by Nick Barraza
This year’s Patagonian International Ultra-Marathon was nothing short of magical. Combining the natural elegance and wonder of Torres del Paine in Chilean Patagonia with eco-conservation initiatives in the area, the event attracted over 740 runners
story and photos by Ian Corless It always amazes me how a small town can be transformed into a bustling and thriving race headquarters in the space of 24 hours. I had arrived at Baga in the Spanish Pyrenees a couple of days ahead of the ultra Skyrunning Cavalls del Vent. A race billed as
A first-person account of Jim King’s course record run (before they changed the course) in the Western States in 1984.
by Andy Milroy North America has a long, rich history in ultrarunning, one that stretches back thousands of years. For much of that time, walking and running were the only means of travel and communication to bridge the huge, open spaces of the American continent. The migration route to the Americas was through the steppes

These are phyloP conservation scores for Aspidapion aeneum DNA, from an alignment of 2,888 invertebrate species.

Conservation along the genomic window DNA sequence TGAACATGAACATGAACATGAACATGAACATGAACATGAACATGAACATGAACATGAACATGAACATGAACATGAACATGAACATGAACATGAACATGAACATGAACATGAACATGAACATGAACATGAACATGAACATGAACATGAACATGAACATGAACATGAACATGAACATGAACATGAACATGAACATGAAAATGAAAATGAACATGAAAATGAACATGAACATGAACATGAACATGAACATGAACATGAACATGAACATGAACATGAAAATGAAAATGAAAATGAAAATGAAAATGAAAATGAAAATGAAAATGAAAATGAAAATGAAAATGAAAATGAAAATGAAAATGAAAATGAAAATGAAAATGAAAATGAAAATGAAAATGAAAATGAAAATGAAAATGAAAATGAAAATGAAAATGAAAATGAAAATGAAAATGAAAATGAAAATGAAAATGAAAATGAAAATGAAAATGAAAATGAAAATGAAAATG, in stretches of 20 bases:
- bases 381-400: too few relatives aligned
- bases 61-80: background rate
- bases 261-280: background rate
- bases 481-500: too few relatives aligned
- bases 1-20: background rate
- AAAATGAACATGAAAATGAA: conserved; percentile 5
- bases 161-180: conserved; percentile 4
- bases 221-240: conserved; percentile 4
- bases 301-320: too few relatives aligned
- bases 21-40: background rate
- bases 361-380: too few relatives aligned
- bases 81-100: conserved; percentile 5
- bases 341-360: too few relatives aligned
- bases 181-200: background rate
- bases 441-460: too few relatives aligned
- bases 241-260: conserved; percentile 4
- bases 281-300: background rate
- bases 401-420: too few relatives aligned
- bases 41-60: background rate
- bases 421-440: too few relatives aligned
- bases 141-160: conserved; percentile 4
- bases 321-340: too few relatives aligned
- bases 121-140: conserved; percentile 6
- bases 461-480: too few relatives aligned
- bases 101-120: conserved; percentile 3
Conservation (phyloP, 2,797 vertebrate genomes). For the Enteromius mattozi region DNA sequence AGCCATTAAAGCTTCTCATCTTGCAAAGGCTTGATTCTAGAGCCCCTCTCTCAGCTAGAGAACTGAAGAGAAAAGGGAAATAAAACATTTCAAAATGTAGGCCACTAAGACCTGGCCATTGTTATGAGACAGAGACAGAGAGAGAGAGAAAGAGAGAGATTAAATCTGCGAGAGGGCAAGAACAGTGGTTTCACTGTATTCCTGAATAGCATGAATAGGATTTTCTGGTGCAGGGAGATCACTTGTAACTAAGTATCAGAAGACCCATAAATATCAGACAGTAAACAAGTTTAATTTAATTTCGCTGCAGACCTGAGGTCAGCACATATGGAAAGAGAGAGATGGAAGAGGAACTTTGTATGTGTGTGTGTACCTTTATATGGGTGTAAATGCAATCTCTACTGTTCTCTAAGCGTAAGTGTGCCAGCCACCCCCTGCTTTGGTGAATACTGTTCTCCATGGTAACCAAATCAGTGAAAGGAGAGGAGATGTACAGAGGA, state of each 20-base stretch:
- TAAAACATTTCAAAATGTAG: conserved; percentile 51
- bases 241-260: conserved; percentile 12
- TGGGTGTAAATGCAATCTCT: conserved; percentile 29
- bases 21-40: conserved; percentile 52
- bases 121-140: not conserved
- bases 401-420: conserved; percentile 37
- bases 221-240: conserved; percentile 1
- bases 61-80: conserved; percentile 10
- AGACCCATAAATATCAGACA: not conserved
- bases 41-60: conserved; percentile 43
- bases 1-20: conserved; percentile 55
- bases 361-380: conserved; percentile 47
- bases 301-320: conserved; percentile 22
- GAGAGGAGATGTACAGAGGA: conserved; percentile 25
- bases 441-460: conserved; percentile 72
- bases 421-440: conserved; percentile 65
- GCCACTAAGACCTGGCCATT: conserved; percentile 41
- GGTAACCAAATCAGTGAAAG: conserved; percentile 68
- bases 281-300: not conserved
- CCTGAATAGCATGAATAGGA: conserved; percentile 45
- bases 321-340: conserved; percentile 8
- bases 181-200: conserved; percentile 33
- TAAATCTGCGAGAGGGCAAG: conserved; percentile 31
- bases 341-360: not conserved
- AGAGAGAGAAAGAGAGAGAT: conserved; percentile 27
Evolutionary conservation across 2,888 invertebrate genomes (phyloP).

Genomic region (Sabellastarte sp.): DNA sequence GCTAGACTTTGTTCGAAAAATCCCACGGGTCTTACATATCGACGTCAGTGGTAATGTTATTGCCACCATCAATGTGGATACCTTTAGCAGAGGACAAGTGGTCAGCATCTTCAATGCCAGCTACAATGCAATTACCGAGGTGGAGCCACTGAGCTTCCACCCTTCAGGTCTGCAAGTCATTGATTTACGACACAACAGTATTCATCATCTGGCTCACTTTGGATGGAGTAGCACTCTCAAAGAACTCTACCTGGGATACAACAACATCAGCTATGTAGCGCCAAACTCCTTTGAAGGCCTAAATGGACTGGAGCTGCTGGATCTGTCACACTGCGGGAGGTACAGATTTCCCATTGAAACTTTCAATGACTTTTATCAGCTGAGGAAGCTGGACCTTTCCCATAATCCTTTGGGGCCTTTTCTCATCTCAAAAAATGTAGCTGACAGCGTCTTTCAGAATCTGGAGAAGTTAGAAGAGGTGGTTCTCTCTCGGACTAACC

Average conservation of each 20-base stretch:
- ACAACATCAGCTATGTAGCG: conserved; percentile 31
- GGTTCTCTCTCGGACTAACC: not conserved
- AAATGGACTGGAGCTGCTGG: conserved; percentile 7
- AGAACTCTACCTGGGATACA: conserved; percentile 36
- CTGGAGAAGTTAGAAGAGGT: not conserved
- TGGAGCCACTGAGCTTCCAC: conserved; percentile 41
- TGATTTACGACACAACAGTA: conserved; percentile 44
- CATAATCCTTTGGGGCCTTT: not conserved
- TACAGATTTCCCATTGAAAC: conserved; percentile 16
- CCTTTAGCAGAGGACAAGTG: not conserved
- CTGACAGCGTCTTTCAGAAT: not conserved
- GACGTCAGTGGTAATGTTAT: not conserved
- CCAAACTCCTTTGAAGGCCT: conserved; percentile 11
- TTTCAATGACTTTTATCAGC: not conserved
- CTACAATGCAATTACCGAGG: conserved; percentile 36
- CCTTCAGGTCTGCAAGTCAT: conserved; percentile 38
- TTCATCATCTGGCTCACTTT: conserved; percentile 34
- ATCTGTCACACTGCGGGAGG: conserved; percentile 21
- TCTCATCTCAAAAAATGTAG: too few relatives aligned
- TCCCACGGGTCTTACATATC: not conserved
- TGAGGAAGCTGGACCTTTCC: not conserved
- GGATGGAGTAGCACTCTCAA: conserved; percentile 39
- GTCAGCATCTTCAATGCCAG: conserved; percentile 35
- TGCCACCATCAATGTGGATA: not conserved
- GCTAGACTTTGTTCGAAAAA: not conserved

by Paul Norberg If there were a trail runner’s heaven, at least some of it would be in Patagonia. It is a place of tortuous trails threading thick forested slopes; of wide open alpine meadows ablaze in scarlet flowering notro bushes; of pristine lakes and immense glaciers; and of very few people. Recently, a
by P.J. Salmonsen Hawaii’s ultra history dates back to about the early 1970s. Some of the key figures in those early days included Bill Carrol, one of the founders of the Run to the Sun, and Paul Ryan, who set a national 100-mile record. He and Noel Murchie (Hawaii’s female mentor in ultrarunning) were the